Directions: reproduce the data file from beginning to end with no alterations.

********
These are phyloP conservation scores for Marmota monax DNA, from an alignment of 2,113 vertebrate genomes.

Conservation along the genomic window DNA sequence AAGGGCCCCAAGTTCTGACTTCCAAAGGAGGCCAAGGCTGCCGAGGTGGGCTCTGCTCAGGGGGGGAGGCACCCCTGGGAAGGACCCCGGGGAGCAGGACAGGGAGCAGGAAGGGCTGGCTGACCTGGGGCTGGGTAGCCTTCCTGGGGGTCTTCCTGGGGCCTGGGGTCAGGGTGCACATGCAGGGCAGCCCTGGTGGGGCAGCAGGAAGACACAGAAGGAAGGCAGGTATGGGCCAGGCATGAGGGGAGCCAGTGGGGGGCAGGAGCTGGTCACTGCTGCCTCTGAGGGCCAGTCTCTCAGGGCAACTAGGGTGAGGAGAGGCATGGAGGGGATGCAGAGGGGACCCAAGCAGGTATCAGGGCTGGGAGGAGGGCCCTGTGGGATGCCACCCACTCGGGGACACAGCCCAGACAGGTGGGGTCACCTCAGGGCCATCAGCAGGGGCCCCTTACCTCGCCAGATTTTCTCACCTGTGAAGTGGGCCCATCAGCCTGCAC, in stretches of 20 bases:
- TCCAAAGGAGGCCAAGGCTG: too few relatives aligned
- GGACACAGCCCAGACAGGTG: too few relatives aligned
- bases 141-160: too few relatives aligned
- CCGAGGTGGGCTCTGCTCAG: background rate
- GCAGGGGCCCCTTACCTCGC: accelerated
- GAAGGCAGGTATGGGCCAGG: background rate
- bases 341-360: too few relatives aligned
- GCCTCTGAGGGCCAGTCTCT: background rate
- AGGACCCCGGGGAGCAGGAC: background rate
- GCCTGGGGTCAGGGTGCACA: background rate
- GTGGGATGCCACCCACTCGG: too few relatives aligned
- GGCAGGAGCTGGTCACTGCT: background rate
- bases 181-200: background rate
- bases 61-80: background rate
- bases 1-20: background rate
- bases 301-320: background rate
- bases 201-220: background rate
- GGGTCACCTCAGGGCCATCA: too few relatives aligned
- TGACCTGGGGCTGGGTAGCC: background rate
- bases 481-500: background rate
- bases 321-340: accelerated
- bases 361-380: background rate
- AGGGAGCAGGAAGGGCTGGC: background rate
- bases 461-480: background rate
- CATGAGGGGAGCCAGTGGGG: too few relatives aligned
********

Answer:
These are phyloP conservation scores for Marmota monax DNA, from an alignment of 2,113 vertebrate genomes.

Conservation along the genomic window DNA sequence AAGGGCCCCAAGTTCTGACTTCCAAAGGAGGCCAAGGCTGCCGAGGTGGGCTCTGCTCAGGGGGGGAGGCACCCCTGGGAAGGACCCCGGGGAGCAGGACAGGGAGCAGGAAGGGCTGGCTGACCTGGGGCTGGGTAGCCTTCCTGGGGGTCTTCCTGGGGCCTGGGGTCAGGGTGCACATGCAGGGCAGCCCTGGTGGGGCAGCAGGAAGACACAGAAGGAAGGCAGGTATGGGCCAGGCATGAGGGGAGCCAGTGGGGGGCAGGAGCTGGTCACTGCTGCCTCTGAGGGCCAGTCTCTCAGGGCAACTAGGGTGAGGAGAGGCATGGAGGGGATGCAGAGGGGACCCAAGCAGGTATCAGGGCTGGGAGGAGGGCCCTGTGGGATGCCACCCACTCGGGGACACAGCCCAGACAGGTGGGGTCACCTCAGGGCCATCAGCAGGGGCCCCTTACCTCGCCAGATTTTCTCACCTGTGAAGTGGGCCCATCAGCCTGCAC, in stretches of 20 bases:
- TCCAAAGGAGGCCAAGGCTG: too few relatives aligned
- GGACACAGCCCAGACAGGTG: too few relatives aligned
- bases 141-160: too few relatives aligned
- CCGAGGTGGGCTCTGCTCAG: background rate
- GCAGGGGCCCCTTACCTCGC: accelerated
- GAAGGCAGGTATGGGCCAGG: background rate
- bases 341-360: too few relatives aligned
- GCCTCTGAGGGCCAGTCTCT: background rate
- AGGACCCCGGGGAGCAGGAC: background rate
- GCCTGGGGTCAGGGTGCACA: background rate
- GTGGGATGCCACCCACTCGG: too few relatives aligned
- GGCAGGAGCTGGTCACTGCT: background rate
- bases 181-200: background rate
- bases 61-80: background rate
- bases 1-20: background rate
- bases 301-320: background rate
- bases 201-220: background rate
- GGGTCACCTCAGGGCCATCA: too few relatives aligned
- TGACCTGGGGCTGGGTAGCC: background rate
- bases 481-500: background rate
- bases 321-340: accelerated
- bases 361-380: background rate
- AGGGAGCAGGAAGGGCTGGC: background rate
- bases 461-480: background rate
- CATGAGGGGAGCCAGTGGGG: too few relatives aligned